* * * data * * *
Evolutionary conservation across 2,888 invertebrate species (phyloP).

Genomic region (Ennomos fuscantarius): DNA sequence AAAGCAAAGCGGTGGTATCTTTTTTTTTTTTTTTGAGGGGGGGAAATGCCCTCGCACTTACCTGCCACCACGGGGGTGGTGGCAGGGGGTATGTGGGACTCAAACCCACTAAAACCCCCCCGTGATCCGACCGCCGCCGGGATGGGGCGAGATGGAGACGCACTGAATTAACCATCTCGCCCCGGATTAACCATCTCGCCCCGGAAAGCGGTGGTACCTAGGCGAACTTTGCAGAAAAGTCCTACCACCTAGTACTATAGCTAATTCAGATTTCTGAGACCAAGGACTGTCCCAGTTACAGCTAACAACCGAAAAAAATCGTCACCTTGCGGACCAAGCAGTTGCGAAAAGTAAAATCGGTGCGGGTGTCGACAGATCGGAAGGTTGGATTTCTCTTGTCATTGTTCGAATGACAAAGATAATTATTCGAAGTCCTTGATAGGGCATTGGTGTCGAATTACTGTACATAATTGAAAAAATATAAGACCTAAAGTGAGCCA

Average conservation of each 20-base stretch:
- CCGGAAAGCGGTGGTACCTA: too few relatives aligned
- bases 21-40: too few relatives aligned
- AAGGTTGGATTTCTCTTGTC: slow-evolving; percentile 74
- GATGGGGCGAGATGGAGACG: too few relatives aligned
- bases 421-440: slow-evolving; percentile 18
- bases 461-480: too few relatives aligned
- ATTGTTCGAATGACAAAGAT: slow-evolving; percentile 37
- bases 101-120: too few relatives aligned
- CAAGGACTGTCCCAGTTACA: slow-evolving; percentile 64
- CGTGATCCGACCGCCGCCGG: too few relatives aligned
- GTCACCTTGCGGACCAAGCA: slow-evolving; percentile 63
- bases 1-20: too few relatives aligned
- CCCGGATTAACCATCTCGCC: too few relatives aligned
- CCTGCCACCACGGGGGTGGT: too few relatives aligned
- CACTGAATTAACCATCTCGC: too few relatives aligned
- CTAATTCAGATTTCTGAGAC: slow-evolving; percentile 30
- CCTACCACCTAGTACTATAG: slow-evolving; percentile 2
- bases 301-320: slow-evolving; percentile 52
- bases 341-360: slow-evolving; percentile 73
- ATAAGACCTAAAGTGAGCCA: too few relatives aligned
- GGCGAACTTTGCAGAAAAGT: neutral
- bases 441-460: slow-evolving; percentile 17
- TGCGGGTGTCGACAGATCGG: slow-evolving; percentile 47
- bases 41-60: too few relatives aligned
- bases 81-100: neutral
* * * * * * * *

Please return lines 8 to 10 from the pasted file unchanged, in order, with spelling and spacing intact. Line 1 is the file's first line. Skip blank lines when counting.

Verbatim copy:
- bases 421-440: slow-evolving; percentile 18
- bases 461-480: too few relatives aligned
- ATTGTTCGAATGACAAAGAT: slow-evolving; percentile 37